Title: The Water Thief
Author: Jane Kindred
Publisher: Samhain Publishing
Pages/Word Count: 281 Pages
At a Glance: If this review sounds a bit messed up… Well, that’s how The Water Thief made me feel after I finished reading it.
Reviewed By: Kim
Blurb: It takes a con to expose a con. But this con could strip their secrets bare.
Framed for his twin sister’s murder, Sebastian Swift has been kept drugged in a mental institution since age thirteen, aware of only one horrible fact every night in his dreams, he drowns.
After a freak storm frees him, Sebastian learns the truth. His guardian, Emrys, has been siphoning off his inherited magical power over the waters of Cantre’r Gwaelod one gruesome vial at a time. And the man’s bastard son, Macsen, has been raised in his place. Determined to find his twin’s killer, Sebastian assumes her identity.
Macsen Finch isn’t about to give up his guise as the young earl and not just because of the fortune. His cousins return from the dead threatens Macsen’s own efforts to undermine his father’s evil plan. Yet he can’t deny his inexplicable attraction to the imposter.
Acting on their mutual desire puts them both at the mercy of a madman’s wrath. To stop Emrys from stealing his power, Sebastian will have to learn how to use it and whom he can trust.
Warning: May contain copious exchange of fluids, men in corsets, and dirty dancing. Apply liberally before bedtime.
Review: For eight years Sebastian Swift has been locked up at All Fates Asylum for murdering his twin sister. The Water Thief begins with Sebastian waking up while being held down by two orderlies in a tub of cold water. After being dragged out of the tub by the same two orderlies, he is then hosed down with more cold water after he’s vomited and urinated on himself. He’s ordered to get dressed and is then led into his room, where he’s placed under lock and key. This seems to be par for the course at All Fates in how they deal with troublesome inmates. Especially with Sebastian, since he’s always breaking the rules and getting himself into trouble. But on this particular evening, there’s a storm brewing, and with that storm comes a mudslide that forces the collapse of the building that houses Sebastian. Through the rubble, he encounters the ghost of his sister, August, who leads him away from the Asylum and towards…safety?
It’s at this point that Sebastian stumbles across Sven, who takes Sly (aka Sebastian) under his wing at a place called Thievesward. Sebastian soon learns through Sven that not only is his Uncle Emrys doing quite well for himself since Sebastian’s incarceration, but so is the man’s bastard son, the Earl of Cantre’r Gwaelod. Sven then tells Sly he’ll take him in and teach him a few things—if he’s willing to do something in return.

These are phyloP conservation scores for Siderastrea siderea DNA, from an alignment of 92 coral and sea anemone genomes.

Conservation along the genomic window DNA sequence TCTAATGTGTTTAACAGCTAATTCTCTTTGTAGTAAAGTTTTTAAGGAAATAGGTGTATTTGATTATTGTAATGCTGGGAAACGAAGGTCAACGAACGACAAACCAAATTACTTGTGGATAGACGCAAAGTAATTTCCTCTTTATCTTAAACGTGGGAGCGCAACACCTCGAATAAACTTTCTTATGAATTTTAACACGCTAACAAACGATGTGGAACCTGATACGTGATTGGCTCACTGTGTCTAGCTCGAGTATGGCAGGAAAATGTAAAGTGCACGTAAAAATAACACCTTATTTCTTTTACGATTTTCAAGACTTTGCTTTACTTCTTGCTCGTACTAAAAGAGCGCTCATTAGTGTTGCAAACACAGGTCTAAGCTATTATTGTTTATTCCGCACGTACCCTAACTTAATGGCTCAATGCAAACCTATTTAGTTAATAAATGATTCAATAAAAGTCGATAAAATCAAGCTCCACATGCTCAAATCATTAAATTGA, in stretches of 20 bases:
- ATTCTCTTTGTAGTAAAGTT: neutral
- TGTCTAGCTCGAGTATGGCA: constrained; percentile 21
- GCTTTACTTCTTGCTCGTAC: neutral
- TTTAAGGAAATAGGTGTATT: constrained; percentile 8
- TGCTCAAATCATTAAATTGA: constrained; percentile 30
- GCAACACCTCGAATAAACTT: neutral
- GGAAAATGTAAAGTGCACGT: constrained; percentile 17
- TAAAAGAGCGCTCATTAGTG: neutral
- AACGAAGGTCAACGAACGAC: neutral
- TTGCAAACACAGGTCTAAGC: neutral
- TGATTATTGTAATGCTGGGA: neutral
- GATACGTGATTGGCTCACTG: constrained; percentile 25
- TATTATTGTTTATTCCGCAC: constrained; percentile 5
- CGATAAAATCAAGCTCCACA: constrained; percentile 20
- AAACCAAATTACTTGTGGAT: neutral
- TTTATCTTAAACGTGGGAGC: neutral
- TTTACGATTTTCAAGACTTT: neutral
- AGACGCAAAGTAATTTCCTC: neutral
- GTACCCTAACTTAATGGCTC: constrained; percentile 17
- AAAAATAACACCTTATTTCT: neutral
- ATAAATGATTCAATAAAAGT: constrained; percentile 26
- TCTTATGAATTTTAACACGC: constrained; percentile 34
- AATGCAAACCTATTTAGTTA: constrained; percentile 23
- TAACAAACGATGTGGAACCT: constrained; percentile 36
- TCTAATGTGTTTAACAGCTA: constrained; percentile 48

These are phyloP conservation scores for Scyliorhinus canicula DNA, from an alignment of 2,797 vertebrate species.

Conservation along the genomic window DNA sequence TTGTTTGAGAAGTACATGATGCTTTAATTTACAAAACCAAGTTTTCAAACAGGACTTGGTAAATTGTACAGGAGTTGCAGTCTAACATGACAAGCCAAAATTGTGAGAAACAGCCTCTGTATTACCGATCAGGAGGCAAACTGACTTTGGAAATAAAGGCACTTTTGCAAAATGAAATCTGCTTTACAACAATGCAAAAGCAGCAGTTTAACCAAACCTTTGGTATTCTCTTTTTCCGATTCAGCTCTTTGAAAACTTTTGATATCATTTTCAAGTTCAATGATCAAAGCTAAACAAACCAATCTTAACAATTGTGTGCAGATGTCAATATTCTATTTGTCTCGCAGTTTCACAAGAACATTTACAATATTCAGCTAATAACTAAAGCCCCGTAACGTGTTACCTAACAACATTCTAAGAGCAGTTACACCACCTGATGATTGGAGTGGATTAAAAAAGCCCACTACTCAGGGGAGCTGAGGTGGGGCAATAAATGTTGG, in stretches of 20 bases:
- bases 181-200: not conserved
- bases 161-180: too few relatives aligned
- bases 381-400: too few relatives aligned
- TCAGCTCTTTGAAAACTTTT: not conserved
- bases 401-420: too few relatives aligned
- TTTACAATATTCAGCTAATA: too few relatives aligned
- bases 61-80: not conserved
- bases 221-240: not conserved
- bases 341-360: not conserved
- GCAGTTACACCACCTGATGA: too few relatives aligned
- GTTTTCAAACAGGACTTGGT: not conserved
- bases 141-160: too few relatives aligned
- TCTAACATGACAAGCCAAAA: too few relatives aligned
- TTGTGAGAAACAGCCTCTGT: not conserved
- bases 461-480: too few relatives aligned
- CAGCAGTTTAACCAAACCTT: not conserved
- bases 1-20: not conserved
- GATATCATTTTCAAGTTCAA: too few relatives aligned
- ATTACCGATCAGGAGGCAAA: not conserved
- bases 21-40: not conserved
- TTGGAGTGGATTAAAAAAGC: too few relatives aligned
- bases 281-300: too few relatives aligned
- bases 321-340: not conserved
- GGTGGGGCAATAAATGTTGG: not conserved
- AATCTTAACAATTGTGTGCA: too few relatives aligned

Okay, this is where The Water Thief started to turn south on me. I really didn’t feel comfortable reading about how Sven had sex with Sebastian up along the side of an outhouse with spit as lube. I know that Sebastian is twenty-one and all, but he’d just escaped from an asylum, and here he has this skank of a man wanting to jump his bones in exchange for his continued safety. And Sebastian is okay with this because it doesn’t matter. After all, he’s no virgin after being taken willingly, or not, at All Fates. There was just something so eeeew about Sven, and I was sad for Sebastian.
It was made worse, though, as I found out more about Sven, which made him even skankier. Then later on in the story, through Macsen, Sebastian/August finds out that for years he’s been harvested for the magic he didn’t even know he had, a method that’s involved filling his lungs with water. Sebastian’s magic enables him to control water and to open up portals to higher realms or dimensions, as I’d like to call them. It’s why his Uncle Emrys has had him locked up in an asylum—to steal this magic and use it to control the people of the land.
What happens in The Water Thief is quite complicated, and some of the situations were just too much for me to follow. Although I did my best to not give up on this one, I did do lot of head shaking at some of the situations that came up while reading this novel. Let’s also add to it that the head hopping between Macsen and Sebastian didn’t help with the flow of the story.
I’m sorry to say that The Water Thief wasn’t my cup of tea, and if this review sounds a bit messed up… Well, that’s how The Water Thief made me feel after I finished reading it. Out of the whole of the story, I came to like Macsen’s character because he, like Sebastian, was a victim of all his father’s plotting, and he worked hard to make things right. Macsen and Sebastian’s characterizations were the only ones that made any sense, while the secondary characters were all over the place.
You can buy The Water Thief here: